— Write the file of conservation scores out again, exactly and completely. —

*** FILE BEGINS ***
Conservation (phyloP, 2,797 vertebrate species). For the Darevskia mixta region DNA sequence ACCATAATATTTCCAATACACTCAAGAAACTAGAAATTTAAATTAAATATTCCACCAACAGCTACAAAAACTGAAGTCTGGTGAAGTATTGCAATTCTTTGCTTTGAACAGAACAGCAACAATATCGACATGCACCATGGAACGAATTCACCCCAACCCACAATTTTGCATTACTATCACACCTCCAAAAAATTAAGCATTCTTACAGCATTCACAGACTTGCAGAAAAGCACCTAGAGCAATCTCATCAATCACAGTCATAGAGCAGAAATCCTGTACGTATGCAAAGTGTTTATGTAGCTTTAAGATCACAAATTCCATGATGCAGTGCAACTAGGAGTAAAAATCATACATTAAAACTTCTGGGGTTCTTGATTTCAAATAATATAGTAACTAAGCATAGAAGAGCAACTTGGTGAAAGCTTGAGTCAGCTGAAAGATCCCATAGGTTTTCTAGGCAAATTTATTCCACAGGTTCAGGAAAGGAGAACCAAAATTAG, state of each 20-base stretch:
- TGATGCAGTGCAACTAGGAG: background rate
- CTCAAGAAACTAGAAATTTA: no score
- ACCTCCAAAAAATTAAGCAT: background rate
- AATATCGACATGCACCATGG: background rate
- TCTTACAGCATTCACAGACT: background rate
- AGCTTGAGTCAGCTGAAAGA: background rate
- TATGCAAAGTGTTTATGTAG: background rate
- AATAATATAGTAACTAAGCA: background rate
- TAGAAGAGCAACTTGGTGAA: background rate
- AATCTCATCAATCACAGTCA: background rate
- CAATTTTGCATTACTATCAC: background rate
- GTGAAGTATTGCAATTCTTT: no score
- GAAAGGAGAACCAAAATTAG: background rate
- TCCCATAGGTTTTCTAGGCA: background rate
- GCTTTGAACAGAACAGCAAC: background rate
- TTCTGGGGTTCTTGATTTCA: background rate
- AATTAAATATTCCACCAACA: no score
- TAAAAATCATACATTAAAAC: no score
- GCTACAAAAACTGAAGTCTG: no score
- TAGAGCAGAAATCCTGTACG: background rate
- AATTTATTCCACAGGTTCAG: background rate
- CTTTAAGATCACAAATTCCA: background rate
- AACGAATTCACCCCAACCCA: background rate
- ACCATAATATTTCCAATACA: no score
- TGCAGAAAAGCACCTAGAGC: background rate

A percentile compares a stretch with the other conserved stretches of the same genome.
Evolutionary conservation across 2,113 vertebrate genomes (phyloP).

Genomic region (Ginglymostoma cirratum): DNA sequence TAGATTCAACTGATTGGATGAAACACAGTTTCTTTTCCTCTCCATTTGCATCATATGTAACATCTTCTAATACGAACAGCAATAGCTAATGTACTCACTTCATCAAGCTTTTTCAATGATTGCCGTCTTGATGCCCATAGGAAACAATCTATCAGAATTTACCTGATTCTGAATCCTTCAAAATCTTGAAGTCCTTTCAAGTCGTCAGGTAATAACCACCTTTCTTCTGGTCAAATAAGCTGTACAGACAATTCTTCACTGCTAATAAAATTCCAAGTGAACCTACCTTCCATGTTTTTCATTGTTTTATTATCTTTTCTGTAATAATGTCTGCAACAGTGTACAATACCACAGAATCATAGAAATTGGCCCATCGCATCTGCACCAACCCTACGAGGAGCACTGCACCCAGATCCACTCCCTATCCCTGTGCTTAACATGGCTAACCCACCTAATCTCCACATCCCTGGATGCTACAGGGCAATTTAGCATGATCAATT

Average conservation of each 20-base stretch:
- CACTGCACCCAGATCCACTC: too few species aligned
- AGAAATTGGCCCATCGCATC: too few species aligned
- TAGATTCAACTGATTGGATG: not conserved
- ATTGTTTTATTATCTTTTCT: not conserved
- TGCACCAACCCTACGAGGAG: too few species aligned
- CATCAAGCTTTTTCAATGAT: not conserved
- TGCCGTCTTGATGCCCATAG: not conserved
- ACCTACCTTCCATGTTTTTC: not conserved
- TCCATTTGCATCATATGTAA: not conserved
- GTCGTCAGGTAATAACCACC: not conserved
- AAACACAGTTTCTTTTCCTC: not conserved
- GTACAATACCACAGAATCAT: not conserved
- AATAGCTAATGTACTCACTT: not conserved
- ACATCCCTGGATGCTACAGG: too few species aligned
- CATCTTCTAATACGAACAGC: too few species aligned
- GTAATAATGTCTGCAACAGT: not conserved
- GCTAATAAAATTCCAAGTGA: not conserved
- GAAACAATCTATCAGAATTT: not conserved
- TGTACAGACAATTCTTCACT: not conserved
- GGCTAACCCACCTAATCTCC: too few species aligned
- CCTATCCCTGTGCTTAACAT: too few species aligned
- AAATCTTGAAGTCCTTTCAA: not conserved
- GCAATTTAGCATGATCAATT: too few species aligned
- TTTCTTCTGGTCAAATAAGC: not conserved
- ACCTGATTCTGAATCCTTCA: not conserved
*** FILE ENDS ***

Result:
Conservation (phyloP, 2,797 vertebrate species). For the Darevskia mixta region DNA sequence ACCATAATATTTCCAATACACTCAAGAAACTAGAAATTTAAATTAAATATTCCACCAACAGCTACAAAAACTGAAGTCTGGTGAAGTATTGCAATTCTTTGCTTTGAACAGAACAGCAACAATATCGACATGCACCATGGAACGAATTCACCCCAACCCACAATTTTGCATTACTATCACACCTCCAAAAAATTAAGCATTCTTACAGCATTCACAGACTTGCAGAAAAGCACCTAGAGCAATCTCATCAATCACAGTCATAGAGCAGAAATCCTGTACGTATGCAAAGTGTTTATGTAGCTTTAAGATCACAAATTCCATGATGCAGTGCAACTAGGAGTAAAAATCATACATTAAAACTTCTGGGGTTCTTGATTTCAAATAATATAGTAACTAAGCATAGAAGAGCAACTTGGTGAAAGCTTGAGTCAGCTGAAAGATCCCATAGGTTTTCTAGGCAAATTTATTCCACAGGTTCAGGAAAGGAGAACCAAAATTAG, state of each 20-base stretch:
- TGATGCAGTGCAACTAGGAG: background rate
- CTCAAGAAACTAGAAATTTA: no score
- ACCTCCAAAAAATTAAGCAT: background rate
- AATATCGACATGCACCATGG: background rate
- TCTTACAGCATTCACAGACT: background rate
- AGCTTGAGTCAGCTGAAAGA: background rate
- TATGCAAAGTGTTTATGTAG: background rate
- AATAATATAGTAACTAAGCA: background rate
- TAGAAGAGCAACTTGGTGAA: background rate
- AATCTCATCAATCACAGTCA: background rate
- CAATTTTGCATTACTATCAC: background rate
- GTGAAGTATTGCAATTCTTT: no score
- GAAAGGAGAACCAAAATTAG: background rate
- TCCCATAGGTTTTCTAGGCA: background rate
- GCTTTGAACAGAACAGCAAC: background rate
- TTCTGGGGTTCTTGATTTCA: background rate
- AATTAAATATTCCACCAACA: no score
- TAAAAATCATACATTAAAAC: no score
- GCTACAAAAACTGAAGTCTG: no score
- TAGAGCAGAAATCCTGTACG: background rate
- AATTTATTCCACAGGTTCAG: background rate
- CTTTAAGATCACAAATTCCA: background rate
- AACGAATTCACCCCAACCCA: background rate
- ACCATAATATTTCCAATACA: no score
- TGCAGAAAAGCACCTAGAGC: background rate

A percentile compares a stretch with the other conserved stretches of the same genome.
Evolutionary conservation across 2,113 vertebrate genomes (phyloP).

Genomic region (Ginglymostoma cirratum): DNA sequence TAGATTCAACTGATTGGATGAAACACAGTTTCTTTTCCTCTCCATTTGCATCATATGTAACATCTTCTAATACGAACAGCAATAGCTAATGTACTCACTTCATCAAGCTTTTTCAATGATTGCCGTCTTGATGCCCATAGGAAACAATCTATCAGAATTTACCTGATTCTGAATCCTTCAAAATCTTGAAGTCCTTTCAAGTCGTCAGGTAATAACCACCTTTCTTCTGGTCAAATAAGCTGTACAGACAATTCTTCACTGCTAATAAAATTCCAAGTGAACCTACCTTCCATGTTTTTCATTGTTTTATTATCTTTTCTGTAATAATGTCTGCAACAGTGTACAATACCACAGAATCATAGAAATTGGCCCATCGCATCTGCACCAACCCTACGAGGAGCACTGCACCCAGATCCACTCCCTATCCCTGTGCTTAACATGGCTAACCCACCTAATCTCCACATCCCTGGATGCTACAGGGCAATTTAGCATGATCAATT

Average conservation of each 20-base stretch:
- CACTGCACCCAGATCCACTC: too few species aligned
- AGAAATTGGCCCATCGCATC: too few species aligned
- TAGATTCAACTGATTGGATG: not conserved
- ATTGTTTTATTATCTTTTCT: not conserved
- TGCACCAACCCTACGAGGAG: too few species aligned
- CATCAAGCTTTTTCAATGAT: not conserved
- TGCCGTCTTGATGCCCATAG: not conserved
- ACCTACCTTCCATGTTTTTC: not conserved
- TCCATTTGCATCATATGTAA: not conserved
- GTCGTCAGGTAATAACCACC: not conserved
- AAACACAGTTTCTTTTCCTC: not conserved
- GTACAATACCACAGAATCAT: not conserved
- AATAGCTAATGTACTCACTT: not conserved
- ACATCCCTGGATGCTACAGG: too few species aligned
- CATCTTCTAATACGAACAGC: too few species aligned
- GTAATAATGTCTGCAACAGT: not conserved
- GCTAATAAAATTCCAAGTGA: not conserved
- GAAACAATCTATCAGAATTT: not conserved
- TGTACAGACAATTCTTCACT: not conserved
- GGCTAACCCACCTAATCTCC: too few species aligned
- CCTATCCCTGTGCTTAACAT: too few species aligned
- AAATCTTGAAGTCCTTTCAA: not conserved
- GCAATTTAGCATGATCAATT: too few species aligned
- TTTCTTCTGGTCAAATAAGC: not conserved
- ACCTGATTCTGAATCCTTCA: not conserved